Free Speech Advocates Sue University of Texas Over Restrictive Policies

Chloe AnagnosDecember 24, 2018

The University of Texas, a public college, is under fire for reportedly stifling free speech on campus. Now, free speech advocates are suing the institution.

According to Speech First, a nationwide community and advocacy group focused on fighting to protect the First Amendment, UT’s speech policies, the campus climate response team, and the school’s residence hall manuals all have policies in place that stifle the free debate of ideas.

In its release regarding the lawsuit, Speech First reported the school received “more than 100 reports of alleged ‘expressions of bias,’” which included posts on social media, fliers, verbal comments, posters, and others. These reports were all investigated by the school’s “bias response team” since September 2017, spreading fear on campus.

According to Speech First, this approach to speech crackdown prompted students to think twice before discussing matters such as abortion, immigration, and identity politics.

To the group, students now “fear their speech will be anonymously reported as derogatory, hostile, and/or offensive to university authorities through the Campus Climate Response Team.”

In addition to targeting the school’s bias task force, Speech First is also questioning UT’s response to speech considered “offensive.”

Because the school has failed to clearly define the terms it uses to describe unwanted speech in its Residence Hall Manual and Acceptable Use Policy, the group explains, the school “failed to appropriately safeguard students’ First Amendment rights,” Speech First President Nicole Neily told reporters.

“Students deserve to be able to express themselves and voice their opinions without fear of investigation or punishment – which is why these policies must be reformed.”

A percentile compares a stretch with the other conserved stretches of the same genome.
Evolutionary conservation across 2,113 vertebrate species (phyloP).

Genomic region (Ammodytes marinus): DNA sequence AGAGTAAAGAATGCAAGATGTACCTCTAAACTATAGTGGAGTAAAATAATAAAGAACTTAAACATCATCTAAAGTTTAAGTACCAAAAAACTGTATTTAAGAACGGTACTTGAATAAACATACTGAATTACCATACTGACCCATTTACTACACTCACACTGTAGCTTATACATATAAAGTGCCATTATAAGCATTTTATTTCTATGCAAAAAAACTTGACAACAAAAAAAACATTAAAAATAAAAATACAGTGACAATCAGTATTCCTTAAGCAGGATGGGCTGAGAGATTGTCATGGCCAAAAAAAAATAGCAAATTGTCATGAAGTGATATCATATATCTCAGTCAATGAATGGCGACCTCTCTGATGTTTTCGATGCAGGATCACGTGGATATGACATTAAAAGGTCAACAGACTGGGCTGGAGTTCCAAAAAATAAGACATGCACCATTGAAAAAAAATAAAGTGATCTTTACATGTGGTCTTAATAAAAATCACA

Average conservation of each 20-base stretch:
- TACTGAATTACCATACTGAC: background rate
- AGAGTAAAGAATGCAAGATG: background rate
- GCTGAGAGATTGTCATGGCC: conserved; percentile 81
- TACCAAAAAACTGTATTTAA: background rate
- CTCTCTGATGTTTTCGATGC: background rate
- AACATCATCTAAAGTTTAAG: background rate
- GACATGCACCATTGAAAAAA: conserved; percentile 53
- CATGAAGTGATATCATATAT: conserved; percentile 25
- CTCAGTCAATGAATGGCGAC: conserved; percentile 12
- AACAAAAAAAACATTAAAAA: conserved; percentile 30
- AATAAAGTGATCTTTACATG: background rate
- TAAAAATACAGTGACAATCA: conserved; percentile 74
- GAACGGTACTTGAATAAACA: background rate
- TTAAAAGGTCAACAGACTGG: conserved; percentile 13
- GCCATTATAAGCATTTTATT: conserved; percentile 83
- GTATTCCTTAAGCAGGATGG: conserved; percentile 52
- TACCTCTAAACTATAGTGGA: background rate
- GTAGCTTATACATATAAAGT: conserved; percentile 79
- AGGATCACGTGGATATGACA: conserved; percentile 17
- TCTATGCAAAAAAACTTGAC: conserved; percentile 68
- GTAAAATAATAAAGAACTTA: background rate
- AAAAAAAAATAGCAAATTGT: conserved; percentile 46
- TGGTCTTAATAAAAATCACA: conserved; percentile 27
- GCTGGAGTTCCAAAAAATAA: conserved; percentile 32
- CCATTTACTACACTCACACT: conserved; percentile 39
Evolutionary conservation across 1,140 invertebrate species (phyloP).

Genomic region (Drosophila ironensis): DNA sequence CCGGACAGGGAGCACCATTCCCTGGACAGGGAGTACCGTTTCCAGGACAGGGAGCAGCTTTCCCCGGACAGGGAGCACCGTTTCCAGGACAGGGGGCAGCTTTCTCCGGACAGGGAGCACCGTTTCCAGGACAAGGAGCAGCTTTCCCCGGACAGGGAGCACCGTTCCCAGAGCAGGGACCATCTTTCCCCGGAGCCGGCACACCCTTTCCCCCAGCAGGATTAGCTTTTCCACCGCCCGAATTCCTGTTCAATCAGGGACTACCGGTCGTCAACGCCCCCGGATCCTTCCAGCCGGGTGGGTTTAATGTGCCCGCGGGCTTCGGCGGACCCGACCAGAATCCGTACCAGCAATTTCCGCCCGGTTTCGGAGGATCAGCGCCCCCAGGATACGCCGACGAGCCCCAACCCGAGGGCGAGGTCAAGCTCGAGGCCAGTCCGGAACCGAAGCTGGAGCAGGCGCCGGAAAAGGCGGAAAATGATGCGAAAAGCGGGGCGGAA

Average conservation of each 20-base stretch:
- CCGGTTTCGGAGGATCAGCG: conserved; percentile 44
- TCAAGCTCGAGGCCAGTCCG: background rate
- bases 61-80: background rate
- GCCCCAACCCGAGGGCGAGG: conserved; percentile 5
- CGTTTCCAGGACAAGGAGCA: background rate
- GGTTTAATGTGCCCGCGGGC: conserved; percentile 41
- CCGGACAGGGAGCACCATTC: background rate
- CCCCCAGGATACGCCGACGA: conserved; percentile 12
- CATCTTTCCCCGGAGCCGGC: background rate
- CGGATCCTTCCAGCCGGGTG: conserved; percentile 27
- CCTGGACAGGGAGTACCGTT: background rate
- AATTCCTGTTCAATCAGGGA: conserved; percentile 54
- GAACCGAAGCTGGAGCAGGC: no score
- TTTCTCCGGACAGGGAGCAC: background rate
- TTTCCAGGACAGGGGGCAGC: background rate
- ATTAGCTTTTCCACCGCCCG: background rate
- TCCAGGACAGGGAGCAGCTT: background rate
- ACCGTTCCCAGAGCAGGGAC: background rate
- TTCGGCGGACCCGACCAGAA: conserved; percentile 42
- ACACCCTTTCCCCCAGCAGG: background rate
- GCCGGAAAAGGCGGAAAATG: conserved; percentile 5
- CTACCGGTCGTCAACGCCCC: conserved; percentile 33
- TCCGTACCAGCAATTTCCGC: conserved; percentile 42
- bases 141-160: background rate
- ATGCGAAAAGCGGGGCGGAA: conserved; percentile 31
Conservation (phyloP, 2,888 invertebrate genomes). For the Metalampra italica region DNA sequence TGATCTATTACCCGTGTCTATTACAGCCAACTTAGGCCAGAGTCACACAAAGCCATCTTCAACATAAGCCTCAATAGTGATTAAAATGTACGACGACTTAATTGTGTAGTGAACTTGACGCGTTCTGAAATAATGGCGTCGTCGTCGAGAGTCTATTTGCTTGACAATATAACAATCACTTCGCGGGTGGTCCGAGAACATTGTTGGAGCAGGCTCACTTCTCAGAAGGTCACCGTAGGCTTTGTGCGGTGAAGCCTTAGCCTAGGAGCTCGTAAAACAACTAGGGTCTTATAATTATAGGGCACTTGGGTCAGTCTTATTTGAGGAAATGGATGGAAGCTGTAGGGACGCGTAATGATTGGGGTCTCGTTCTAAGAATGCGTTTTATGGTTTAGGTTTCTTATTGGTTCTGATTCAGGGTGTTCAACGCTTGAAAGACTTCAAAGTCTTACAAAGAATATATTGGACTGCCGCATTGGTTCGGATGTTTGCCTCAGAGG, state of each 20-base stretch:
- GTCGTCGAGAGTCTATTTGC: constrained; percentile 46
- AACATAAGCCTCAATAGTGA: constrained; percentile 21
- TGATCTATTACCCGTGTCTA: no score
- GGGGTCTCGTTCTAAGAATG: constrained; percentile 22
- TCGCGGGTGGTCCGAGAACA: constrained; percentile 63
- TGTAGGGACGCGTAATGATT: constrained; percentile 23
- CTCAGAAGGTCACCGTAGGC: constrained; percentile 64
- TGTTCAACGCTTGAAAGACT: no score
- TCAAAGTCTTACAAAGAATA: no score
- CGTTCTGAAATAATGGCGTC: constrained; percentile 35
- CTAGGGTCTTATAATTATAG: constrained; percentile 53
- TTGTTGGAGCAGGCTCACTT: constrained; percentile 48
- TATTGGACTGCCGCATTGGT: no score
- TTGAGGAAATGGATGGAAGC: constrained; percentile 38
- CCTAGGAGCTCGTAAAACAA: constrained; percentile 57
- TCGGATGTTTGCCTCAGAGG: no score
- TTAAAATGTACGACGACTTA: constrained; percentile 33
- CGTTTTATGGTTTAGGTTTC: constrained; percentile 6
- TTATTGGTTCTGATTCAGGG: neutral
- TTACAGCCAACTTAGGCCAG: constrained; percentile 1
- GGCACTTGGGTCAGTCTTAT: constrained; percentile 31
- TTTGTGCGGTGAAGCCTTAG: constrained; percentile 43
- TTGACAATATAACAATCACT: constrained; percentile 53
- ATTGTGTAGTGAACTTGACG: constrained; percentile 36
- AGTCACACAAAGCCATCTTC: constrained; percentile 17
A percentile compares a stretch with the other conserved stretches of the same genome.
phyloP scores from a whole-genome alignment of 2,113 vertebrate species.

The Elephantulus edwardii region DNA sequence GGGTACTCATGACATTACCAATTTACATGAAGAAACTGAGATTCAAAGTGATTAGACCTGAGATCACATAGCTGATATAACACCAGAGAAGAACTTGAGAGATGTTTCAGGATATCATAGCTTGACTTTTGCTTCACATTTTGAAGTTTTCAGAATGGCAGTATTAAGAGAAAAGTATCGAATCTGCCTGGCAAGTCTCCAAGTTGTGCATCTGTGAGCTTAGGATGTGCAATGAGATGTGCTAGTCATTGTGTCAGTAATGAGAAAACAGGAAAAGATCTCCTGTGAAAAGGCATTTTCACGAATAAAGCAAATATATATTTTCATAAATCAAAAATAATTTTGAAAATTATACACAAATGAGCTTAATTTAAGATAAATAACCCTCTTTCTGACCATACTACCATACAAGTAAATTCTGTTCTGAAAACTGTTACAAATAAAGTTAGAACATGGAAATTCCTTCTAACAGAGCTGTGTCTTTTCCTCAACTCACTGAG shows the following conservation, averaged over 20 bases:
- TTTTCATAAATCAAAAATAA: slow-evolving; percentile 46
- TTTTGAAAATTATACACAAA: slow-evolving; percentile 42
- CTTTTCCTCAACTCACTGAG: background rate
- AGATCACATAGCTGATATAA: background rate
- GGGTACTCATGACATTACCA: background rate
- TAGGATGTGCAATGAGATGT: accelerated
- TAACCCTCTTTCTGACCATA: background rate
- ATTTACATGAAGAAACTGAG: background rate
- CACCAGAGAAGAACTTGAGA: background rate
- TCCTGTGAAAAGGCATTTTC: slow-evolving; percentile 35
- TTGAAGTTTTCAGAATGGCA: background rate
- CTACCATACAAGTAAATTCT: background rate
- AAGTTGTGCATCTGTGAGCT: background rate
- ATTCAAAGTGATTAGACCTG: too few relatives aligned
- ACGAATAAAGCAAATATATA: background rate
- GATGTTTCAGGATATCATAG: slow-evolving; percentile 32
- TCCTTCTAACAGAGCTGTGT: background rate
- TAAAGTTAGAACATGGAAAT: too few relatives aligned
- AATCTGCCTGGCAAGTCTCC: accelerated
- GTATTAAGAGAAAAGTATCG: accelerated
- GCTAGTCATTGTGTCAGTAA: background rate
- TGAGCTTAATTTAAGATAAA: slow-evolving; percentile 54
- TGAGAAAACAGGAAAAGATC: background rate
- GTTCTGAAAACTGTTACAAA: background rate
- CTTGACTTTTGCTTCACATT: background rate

One of the cases highlighted by the group involved the Young Conservatives of Texas.

After the organization set up a table supporting then-Supreme Court nominee Brett Kavanaugh, who had been accused of assault but never convicted, the group suffered attacks from those who disagreed with them. And many students even said the school should have done more to shut them down.

After the incident, students said that pro-Kavanaugh posters “triggered” sexual assault survivors, pressuring the school to respond. UT eventually issued a statement saying that while it supports free speech it does not support messages that promote violence and threats.

On another occasion, UT cracked down on themed Halloween parties that would encourage “bigoted costumes” such as country or “border-themed” events.

The Public School As An Arm Of The State

To Speech First’s Niely, the problem isn’t about students debating their colleagues or trying to shun each other. What bothers freedom of speech advocates is that “a school as a state actor [is] stepping in and picking winners and losers.” She is right.

A college, especially a public one, stands as an arm of the state, especially in the minds of its students. To use this power to impose a point of view, no matter how harmless it may seem, is stifling the debate and shielding students from going through experiences that will push them to become better versions of themselves.

It’s time we begin to look at this nationwide trend of schools targeting free speech in the name of political correctness as the threat that it really is, especially to the younger generations.

The Advocates